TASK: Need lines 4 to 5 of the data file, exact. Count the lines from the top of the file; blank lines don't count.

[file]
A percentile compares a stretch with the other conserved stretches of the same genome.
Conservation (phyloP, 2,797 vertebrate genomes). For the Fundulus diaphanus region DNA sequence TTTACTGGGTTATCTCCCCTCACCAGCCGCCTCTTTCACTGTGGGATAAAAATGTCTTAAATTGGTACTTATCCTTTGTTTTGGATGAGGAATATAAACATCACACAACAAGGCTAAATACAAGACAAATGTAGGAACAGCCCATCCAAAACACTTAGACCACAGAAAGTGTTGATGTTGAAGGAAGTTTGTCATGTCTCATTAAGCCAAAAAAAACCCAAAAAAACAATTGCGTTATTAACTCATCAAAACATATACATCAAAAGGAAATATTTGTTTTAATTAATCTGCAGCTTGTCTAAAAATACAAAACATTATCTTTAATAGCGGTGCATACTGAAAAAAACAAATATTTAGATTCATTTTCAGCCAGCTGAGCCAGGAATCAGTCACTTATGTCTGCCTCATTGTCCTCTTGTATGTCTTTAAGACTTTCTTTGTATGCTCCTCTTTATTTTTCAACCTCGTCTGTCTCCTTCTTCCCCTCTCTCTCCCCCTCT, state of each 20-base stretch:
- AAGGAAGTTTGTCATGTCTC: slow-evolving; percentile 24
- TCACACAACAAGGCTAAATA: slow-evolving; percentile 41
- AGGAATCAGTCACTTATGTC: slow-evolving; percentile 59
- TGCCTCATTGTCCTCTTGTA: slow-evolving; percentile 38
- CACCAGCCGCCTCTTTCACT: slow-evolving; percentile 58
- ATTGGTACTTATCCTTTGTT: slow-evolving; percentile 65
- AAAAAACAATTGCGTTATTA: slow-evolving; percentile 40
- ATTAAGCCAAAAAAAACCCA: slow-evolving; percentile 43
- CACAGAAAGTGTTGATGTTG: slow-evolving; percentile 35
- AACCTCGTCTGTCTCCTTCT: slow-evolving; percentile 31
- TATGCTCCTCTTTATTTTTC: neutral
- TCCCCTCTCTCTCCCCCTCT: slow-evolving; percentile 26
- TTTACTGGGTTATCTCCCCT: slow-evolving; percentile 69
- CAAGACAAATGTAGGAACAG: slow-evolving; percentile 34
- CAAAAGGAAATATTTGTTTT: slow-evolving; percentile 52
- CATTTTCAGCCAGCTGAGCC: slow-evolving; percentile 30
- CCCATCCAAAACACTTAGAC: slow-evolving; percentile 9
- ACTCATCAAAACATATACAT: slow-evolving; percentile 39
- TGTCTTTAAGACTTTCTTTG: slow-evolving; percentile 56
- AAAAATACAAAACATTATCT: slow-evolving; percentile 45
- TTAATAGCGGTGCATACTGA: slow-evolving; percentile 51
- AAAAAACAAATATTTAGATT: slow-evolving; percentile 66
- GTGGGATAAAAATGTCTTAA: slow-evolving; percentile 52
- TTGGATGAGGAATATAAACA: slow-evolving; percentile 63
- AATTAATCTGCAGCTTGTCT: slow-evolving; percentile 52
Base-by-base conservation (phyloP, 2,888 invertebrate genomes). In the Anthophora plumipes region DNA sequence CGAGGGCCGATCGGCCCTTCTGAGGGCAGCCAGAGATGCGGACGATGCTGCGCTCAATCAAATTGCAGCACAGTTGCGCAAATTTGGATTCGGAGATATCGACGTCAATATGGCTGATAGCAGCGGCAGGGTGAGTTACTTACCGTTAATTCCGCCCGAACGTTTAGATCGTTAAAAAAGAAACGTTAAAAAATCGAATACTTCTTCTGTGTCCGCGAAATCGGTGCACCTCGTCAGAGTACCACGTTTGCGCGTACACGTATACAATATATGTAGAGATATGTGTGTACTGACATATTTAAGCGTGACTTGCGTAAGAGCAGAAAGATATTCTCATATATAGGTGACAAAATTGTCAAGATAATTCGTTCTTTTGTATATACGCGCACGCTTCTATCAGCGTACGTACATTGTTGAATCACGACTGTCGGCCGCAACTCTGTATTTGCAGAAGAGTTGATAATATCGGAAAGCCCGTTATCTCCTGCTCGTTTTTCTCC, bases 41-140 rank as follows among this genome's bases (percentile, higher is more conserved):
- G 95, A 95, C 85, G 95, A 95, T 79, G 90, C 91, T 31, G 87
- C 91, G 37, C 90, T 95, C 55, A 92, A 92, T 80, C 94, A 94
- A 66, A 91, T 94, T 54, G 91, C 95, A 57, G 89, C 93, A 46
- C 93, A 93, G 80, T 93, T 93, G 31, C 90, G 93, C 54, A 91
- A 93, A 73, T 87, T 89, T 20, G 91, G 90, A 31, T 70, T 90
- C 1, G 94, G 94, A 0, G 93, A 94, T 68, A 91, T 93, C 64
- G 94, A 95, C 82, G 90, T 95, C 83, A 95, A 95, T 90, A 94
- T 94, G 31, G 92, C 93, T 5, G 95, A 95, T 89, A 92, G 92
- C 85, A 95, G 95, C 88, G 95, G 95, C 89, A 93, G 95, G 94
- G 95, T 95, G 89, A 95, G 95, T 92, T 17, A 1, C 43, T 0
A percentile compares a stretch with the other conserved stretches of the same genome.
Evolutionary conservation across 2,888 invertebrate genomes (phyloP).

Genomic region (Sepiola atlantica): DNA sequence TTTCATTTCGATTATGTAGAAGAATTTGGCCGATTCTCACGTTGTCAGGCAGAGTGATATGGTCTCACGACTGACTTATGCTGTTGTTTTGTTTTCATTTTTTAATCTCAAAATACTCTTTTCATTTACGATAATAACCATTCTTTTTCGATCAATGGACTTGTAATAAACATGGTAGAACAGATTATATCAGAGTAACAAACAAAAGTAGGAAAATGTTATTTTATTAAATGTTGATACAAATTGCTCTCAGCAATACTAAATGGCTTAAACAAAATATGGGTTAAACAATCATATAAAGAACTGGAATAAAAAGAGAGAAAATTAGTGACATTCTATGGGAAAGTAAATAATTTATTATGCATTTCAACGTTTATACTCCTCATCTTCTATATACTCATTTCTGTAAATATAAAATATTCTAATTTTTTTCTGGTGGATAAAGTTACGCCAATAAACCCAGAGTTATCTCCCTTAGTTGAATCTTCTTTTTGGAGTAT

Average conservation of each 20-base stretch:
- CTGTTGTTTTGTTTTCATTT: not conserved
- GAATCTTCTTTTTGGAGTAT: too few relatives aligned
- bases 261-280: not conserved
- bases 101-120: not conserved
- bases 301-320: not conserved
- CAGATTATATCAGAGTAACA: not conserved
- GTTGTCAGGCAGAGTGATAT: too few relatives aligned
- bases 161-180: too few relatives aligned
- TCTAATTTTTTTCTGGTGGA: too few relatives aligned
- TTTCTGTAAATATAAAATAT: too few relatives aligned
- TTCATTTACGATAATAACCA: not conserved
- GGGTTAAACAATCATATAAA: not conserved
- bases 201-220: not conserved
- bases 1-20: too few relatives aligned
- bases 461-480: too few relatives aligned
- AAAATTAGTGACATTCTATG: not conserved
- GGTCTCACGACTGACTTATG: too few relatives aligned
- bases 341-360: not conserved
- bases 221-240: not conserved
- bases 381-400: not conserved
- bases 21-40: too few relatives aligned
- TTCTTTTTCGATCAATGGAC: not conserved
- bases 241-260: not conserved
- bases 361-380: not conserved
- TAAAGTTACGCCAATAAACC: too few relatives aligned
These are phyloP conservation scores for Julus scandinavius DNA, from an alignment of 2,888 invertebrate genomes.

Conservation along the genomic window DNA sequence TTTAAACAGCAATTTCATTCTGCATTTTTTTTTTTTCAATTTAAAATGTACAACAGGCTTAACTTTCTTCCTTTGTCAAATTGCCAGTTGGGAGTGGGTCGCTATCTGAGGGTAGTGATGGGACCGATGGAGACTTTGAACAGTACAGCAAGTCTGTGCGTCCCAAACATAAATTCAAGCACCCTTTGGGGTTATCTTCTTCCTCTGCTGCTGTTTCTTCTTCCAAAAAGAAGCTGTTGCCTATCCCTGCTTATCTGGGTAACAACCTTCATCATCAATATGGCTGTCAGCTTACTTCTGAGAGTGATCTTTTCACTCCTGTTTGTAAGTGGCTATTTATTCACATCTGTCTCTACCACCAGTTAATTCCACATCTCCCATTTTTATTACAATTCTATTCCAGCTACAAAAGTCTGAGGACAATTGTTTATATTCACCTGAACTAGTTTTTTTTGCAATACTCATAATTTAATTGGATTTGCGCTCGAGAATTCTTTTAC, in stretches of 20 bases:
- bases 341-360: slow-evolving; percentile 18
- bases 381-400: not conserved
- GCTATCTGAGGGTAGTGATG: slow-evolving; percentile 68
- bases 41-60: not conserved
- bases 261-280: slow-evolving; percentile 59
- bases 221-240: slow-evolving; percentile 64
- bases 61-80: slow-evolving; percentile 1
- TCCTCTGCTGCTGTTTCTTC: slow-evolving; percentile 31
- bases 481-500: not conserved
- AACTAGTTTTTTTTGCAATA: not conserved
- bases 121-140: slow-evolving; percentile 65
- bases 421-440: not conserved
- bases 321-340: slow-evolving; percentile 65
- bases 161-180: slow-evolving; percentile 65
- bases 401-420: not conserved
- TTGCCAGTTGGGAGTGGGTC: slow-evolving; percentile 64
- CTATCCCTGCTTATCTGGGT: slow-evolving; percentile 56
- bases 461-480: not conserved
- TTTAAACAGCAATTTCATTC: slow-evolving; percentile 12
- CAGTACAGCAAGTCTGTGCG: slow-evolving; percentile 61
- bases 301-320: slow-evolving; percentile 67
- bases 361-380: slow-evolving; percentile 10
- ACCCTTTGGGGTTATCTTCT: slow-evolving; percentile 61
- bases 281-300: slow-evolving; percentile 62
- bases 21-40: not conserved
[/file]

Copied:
- TCACACAACAAGGCTAAATA: slow-evolving; percentile 41
- AGGAATCAGTCACTTATGTC: slow-evolving; percentile 59